When I say “a friend of the imagination,” I do not mean an imaginary friend. Shane was, and is, real. The only son of one of my mom’s dear friends, he loomed large in the first decade of my life, though I only saw him about once a year.
I’m sure that when you cast your mind back to that first, formative era — to the halcyon days of youth that began your journey and shaped its course in ways both obvious and subtle — you recall some friend or acquaintance who holds a special place in your own private history’s pantheon of important people. Perhaps he or she first introduced you to something — an idea or hobby or sport — that would prove to be a lifetime love, a lifelong pursuit.
Shane was one such person, a boy who unwittingly (and, perhaps to this day, unbeknownst to him) enriched my creativity and broadened my imagination. I can’t help but think his example had some impact on my career as a creative writer; it was, at least, one branch in the confluence of influences that brought me here to this moment, writing a blog for Black Gate.
Shane’s mom had grown up with mine but moved to California, so about once a year she and her son came to visit us in Arizona. These visits account for some of my earliest and fondest memories. To them I can trace important moments in the unfolding path I have followed. Granted, some of these imaginative leaps might have come in other circumstances had Shane never come from that faraway country sung about by the Beach Boys. There were many other seminal formative events, particular authors and movies (it is a time of life that is littered with such discoveries, naturally), but Shane happened to be the one who nudged my imagination along on almost an annual basis throughout my grade-school years, like a sensei who periodically appears and says, “All right. You’re ready for the next level. And this one is particularly rad and gnarly.” (Okay, I can’t recall if he actually used ‘80s surfer slang, but I think he did use some. We all did. It was in the air.)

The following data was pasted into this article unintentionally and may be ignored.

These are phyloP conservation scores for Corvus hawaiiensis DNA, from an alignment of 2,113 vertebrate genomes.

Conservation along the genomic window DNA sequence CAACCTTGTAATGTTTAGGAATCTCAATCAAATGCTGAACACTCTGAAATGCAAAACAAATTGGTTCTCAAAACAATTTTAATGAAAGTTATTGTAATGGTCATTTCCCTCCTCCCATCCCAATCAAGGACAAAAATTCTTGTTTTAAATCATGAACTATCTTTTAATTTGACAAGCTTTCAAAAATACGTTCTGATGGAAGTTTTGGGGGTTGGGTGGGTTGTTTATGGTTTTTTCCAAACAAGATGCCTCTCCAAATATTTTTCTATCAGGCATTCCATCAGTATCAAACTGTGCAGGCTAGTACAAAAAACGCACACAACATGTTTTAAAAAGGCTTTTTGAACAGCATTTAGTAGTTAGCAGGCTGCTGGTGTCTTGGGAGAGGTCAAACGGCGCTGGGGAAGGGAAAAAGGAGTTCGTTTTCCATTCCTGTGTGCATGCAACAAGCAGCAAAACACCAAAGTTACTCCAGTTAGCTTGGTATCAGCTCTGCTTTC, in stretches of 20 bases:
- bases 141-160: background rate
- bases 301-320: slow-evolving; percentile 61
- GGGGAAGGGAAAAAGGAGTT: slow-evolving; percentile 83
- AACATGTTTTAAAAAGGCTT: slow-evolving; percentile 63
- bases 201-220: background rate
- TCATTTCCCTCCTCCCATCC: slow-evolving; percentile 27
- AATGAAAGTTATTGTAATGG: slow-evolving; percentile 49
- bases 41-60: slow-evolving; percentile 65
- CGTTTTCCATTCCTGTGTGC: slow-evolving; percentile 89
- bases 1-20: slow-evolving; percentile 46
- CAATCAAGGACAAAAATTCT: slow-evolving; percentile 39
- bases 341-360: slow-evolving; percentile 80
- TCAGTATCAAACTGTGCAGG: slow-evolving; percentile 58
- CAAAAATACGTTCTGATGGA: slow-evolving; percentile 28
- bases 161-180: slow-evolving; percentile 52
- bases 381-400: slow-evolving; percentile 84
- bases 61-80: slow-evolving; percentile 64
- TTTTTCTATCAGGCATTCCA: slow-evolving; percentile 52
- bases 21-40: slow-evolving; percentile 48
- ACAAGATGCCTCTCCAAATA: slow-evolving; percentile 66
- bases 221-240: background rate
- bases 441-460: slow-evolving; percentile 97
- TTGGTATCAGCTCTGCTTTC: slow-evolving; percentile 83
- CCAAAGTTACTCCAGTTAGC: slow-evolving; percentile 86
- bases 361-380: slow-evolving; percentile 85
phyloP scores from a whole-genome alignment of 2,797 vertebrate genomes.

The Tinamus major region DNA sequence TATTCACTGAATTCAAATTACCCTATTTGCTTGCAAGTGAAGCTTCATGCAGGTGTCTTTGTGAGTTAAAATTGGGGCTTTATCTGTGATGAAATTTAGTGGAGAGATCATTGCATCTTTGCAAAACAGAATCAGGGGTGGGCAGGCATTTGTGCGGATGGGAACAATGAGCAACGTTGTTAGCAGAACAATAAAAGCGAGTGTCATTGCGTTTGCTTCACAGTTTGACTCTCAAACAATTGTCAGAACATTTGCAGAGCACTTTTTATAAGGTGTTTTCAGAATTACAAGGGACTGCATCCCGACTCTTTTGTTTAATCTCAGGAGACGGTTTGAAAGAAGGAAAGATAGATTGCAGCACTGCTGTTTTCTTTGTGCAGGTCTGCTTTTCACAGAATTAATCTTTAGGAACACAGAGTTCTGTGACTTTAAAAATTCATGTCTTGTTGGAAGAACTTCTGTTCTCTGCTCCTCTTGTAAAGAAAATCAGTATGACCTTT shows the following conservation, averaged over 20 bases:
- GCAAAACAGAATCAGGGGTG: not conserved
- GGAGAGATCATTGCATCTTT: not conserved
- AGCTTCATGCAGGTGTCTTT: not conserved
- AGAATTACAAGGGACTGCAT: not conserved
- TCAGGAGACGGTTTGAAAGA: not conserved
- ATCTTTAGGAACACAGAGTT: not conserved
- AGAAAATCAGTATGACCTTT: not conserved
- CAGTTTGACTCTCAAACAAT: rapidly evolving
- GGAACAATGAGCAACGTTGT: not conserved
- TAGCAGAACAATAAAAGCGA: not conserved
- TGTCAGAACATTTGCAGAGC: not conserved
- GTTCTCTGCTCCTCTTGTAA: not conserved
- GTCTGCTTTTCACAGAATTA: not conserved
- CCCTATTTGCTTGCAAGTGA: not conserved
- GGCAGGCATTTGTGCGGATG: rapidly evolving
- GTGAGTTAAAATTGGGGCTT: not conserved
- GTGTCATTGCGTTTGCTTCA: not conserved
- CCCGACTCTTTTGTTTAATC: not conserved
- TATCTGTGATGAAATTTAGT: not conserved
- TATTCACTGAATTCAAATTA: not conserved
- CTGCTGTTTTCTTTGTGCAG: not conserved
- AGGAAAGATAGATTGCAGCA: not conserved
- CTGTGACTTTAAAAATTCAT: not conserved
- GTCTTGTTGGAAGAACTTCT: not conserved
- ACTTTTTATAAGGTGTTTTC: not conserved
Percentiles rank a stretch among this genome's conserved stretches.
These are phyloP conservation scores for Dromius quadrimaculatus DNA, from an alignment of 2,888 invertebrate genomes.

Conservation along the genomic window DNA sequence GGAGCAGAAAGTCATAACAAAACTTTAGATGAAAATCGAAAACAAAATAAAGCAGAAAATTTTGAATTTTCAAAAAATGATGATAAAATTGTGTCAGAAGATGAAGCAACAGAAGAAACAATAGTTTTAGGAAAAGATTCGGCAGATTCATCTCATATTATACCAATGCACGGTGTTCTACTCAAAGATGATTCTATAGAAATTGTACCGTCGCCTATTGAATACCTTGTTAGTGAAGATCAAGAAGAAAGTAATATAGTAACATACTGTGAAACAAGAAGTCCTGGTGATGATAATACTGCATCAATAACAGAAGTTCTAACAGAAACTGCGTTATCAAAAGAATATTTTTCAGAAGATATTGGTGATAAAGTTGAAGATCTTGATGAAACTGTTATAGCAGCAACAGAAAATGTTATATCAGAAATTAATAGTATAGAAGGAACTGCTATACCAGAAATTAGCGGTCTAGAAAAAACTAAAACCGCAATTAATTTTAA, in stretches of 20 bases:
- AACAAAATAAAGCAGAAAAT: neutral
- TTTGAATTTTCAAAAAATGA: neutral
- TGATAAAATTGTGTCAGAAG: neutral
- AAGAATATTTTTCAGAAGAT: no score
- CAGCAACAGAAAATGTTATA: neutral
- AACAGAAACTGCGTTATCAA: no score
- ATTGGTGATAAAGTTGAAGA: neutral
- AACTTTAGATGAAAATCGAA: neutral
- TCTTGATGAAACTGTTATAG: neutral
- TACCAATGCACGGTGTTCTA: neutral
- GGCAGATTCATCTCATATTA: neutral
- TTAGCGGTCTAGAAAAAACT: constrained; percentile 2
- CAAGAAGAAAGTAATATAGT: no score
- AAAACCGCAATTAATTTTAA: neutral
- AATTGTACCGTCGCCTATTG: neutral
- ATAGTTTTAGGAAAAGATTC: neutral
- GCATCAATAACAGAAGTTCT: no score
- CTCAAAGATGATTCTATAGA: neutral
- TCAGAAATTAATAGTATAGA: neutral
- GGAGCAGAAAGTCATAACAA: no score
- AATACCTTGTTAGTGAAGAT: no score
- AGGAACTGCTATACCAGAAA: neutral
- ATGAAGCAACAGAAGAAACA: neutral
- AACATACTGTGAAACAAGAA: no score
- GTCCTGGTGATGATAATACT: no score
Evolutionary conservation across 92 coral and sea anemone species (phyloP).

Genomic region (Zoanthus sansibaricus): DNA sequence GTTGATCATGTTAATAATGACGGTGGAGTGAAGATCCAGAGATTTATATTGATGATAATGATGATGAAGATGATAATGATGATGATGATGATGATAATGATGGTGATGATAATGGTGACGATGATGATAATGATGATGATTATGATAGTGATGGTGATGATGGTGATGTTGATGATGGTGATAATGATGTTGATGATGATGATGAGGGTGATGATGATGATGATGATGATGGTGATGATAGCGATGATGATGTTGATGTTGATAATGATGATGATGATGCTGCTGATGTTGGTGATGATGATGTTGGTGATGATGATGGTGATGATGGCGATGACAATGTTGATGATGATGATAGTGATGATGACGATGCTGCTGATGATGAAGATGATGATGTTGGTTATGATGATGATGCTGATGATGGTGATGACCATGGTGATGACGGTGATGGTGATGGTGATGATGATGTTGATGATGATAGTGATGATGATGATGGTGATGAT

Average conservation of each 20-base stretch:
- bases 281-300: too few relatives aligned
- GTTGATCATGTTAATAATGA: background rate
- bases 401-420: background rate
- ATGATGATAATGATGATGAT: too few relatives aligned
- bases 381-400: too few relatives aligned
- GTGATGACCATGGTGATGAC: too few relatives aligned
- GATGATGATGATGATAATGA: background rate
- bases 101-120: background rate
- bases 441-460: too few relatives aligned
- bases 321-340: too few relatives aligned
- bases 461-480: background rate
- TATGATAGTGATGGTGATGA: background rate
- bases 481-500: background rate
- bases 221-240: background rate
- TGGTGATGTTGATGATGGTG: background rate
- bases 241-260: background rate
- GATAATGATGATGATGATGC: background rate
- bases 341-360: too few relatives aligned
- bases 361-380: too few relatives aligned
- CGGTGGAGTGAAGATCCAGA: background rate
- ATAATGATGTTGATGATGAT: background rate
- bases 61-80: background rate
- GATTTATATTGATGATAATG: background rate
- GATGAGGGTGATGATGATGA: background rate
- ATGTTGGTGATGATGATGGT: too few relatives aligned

Shane is about a year older than me. We were close enough in age that we could play amicably; the shared toys and games held our mutual interest. At the same time, his seniority meant I looked up to him. Boy did I ever. Whenever my mom announced that Shane and his mom would be coming in a week, I’d be amped up with anticipation like I’d gotten word the crown prince was coming to pay a visit to our hamlet — and stay in our cottage!
He was a lean, sandy-haired boy, lightly freckled by beach weather. An athletic baseball player, he really fit the bill for an all-American boy. Fortunately for me (a big but awkward, not-so-athletic kid — I was asked a lot if I played football. The answer was always No), his interests did not end with the usual suspects — sports, fast cars, sports. His wide-ranging, limber mind was broad enough to encompass hobbies that would be stereotyped as “geeky” or “nerdy.” And herein lies his significance as an early mentor to yours truly.
We’ll start out small: with baseball cards. One summer, instead of Shane and his mom coming to AZ, we visited them in CA. There is very little about this trip I do remember, because I’m rooting way back into my oldest memories, where they are most fragmented and spotty. I must have been about five years old, give or take a year. I was not much into sports back then, but Shane dug football and baseball. He had a collection of those miniature plastic football helmets, as well as sports cards, things that never particularly piqued my interest. The cards I collected tended to be movie and TV tie-ins — Star Wars, Jaws, Battlestar Galactica, ET—or parody cards like Wacky Packages and, later, Garbage Pail Kids.
But Shane’s baseball cards weren’t just for collecting, to be tucked away in little plastic sleeves and indexed into a cardboard box. No, he assembled a playing field, situating the cards around an imaginary diamond on his dresser. For the baseball, he bit off a tiny corner of a card and turned it into a spitball.
A card came up to bat.
Foul ball, strike two.
Line drive between second and third — will the shortstop get there in time, or will he just stand there like a piece of cardboard?
After that, I started buying baseball cards too, and abusing them similarly. This was perhaps the first indication of the malleability of Shane’s imagination: that he could transform a pack of cards into an exciting ballgame.
One other random, rather inconsequential, fragment of memory from that CA visit was our playing with animals in the bathroom — those little plastic farm and safari animals you got in bags off the toy rack in grocery stores. Why this impressed so strongly, I can only speculate: I think it was the incongruity of the figures and the setting. Cows and rhinos and chickens and lions roaming across gleaming white tile. The rim of the sink became a barnyard; the lip of the tub became an African savannah. Again, the young imagination was further unfettered: it could transform any place into someplace else.
Now we get to a biggie (and if you’re still with me this far in my personal reminiscence, I hope this is a bit of a pay-off). By the time I was in the third grade, I’d amassed a pretty good collection of Star Wars and G.I. Joe action figures, thanks to Santa, the Easter Bunny, birthdays, and my Nan. Like most kids, I played with the figures by following the blueprint of the movies and comic books and cartoons. The good guys were the good guys; the bad guys were the bad guys; they all had clearly delineated personalities and storylines written by someone else.